As a young bloke growing up, whenever I saw a ute there was a tradie behind the wheel, dressed in King Gee overalls and it was usually loaded to the hilt.
How times change.
While the basic layout of front engine, rear wheel drive, two doors and a dam big boot remains, today’s Utes are very different animals and Holden’s hottest plaything, the SSV Redline has plenty of street cred and eye-catching appeal. It comes with a thumping 6-litre V8 engine, a six-speed gearbox, big wide alloy wheels, flared wheel arches, Brembo front brakes and a sport body kit.
These days trail bikes, surfboards and jet skis have replaced toolboxes and ladders.
But don’t for a moment think it’s all go and no show. The near $50K Holden SSV Redline ute boasts loads of creature comforts and a host of safety features such as Lane Change Assist, Blind Spot Monitoring, Forward Collision Alert, Stability and Traction Control and anti-lock brake accumulating into that five-star ANCAP safety rating.
Holden first lobbed a ute on our streets in 1951 and this last VF series bookends the Holden ute story that, I reckon, might make the humble Aussie ute, like the SSV Redline, a collector’s item. I guess time will tell, but all we know is come 2017, it will vanish.
Wanting to show the world how to build a fast ute, Holden’s Aussie engineers took the SSV Redline to the Nurburgring in Germany and blitzed the record time for a commercial vehicle; stopping the clocks at 8 minutes 19.3sec for a lap of the daunting 21km circuit. It wasn’t specially modified for the tilt at the record and it didn’t have a racing driver perched behind the wheel.
Check out the record setting lap here: Holden SSV Redline Ute Nurburgring lap.
To me the appeal of the SSV Redline ute is the way it drives and sounds. Every time I slipped behind the wheel, I had a grin from ear to ear and I always found the long way to go anywhere and even invented reasons to go for a drive, such was its allure.
Touch the start button and the big brawny V8 engine bursts into life with a deep muscular beat. Push in the surprisingly light clutch and snick the six-speed gearbox into first and its 270 kilowatts, which peak at 5,700rpm is pleasantly docile when it has to be, though the temptation to trounce the accelerator is hard to resist.
When you do let it off its leash it bites the road, throws you back in the seat and roars ferociously to the redline as you grab another gear and then another. It is intoxicating and exhilarating. And it does it so effortlessly, thanks to the 530-newton metres of torque driving out through limited slip differential and fat grippy 19-inch rear tyres. There’s little need to constantly shuffle through the six gears, except for the fun of it, which is there in bucketsful.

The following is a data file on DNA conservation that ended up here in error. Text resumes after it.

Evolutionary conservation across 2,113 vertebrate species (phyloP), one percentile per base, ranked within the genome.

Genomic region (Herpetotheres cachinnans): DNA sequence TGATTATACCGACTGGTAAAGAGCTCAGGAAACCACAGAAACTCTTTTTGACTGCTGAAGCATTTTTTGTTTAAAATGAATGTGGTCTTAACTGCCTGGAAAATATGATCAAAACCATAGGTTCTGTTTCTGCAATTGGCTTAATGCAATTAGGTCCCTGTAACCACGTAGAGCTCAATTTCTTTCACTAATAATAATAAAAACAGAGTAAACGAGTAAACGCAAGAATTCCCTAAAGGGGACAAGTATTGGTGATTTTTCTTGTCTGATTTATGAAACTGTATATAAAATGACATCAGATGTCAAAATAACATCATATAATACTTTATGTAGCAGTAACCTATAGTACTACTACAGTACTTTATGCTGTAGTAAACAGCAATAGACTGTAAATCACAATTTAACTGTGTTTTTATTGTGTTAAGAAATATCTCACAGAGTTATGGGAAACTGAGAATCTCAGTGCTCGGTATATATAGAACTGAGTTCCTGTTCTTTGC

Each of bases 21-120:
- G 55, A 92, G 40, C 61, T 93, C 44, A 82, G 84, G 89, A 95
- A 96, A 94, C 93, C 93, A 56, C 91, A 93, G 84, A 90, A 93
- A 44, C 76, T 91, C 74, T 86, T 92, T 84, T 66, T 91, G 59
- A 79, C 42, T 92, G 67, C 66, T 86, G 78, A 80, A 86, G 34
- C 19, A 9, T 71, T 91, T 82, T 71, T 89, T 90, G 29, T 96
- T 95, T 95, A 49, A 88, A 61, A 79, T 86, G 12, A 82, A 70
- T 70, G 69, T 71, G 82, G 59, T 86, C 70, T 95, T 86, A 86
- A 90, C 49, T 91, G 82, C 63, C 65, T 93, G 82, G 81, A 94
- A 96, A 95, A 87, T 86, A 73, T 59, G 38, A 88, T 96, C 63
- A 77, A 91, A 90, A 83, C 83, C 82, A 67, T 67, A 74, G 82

The SSV Redline gets Holden’s top shelf sports steering and suspension tune, identical to that used on the hot lap around the Nurburgring. As you’d expect the ride is quite firm but never uncomfortable, the electric power steering obligingly accurate and well weighted and despite most of the bulk sitting in front of the driver, it is remarkably well balanced. It loves showing off its handling prowess by launching you from one corner to the next with great composure. The big meaty brakes do a wonderful job of tempering your enthusiasm. However, a big dose of caution should be used when it’s wet it, as it becomes a very different beast and ready to wag its tail at a moments notice.
Even though it comes from workhorse origins, the near $50K SSV Redline ute is all very civilised inside, from the comfy leather and Alcantara sports seats, to the chunky multifunction steering wheel, the heads up instrument display, climate control air con, rain sensing wipers power windows and mirrors and MyLink infotainment system for the phone, audio, HVAC and reversing camera. Three quarter rear visibility, the bane of ute drivers, isn’t an issue in the SSV Redline with blind spot assist that displays a light in the exterior mirrors when another vehicle is close by or unsighted from the driver’s seat. It certainly takes the stress out of city and freeway driving.
Taking care of those inside is a host of safety features such as Lane Change Assist, Blind Spot Monitoring, Forward Collision Alert, Stability and Traction Control as well as anti-lock brake that give it a five-star ANCAP safety rating.
The stature of today’s ‘sports ute’ was ultimately brought into perspective when I visited a garden supply outlet, rolled back the tonneau cover and asked for a couple of metres of garden mulch. The bloke driving the tipper was almost in tears and said, “We have home delivery mate, and I can’t believe you’re putting this stuff in that ute”.
How times change.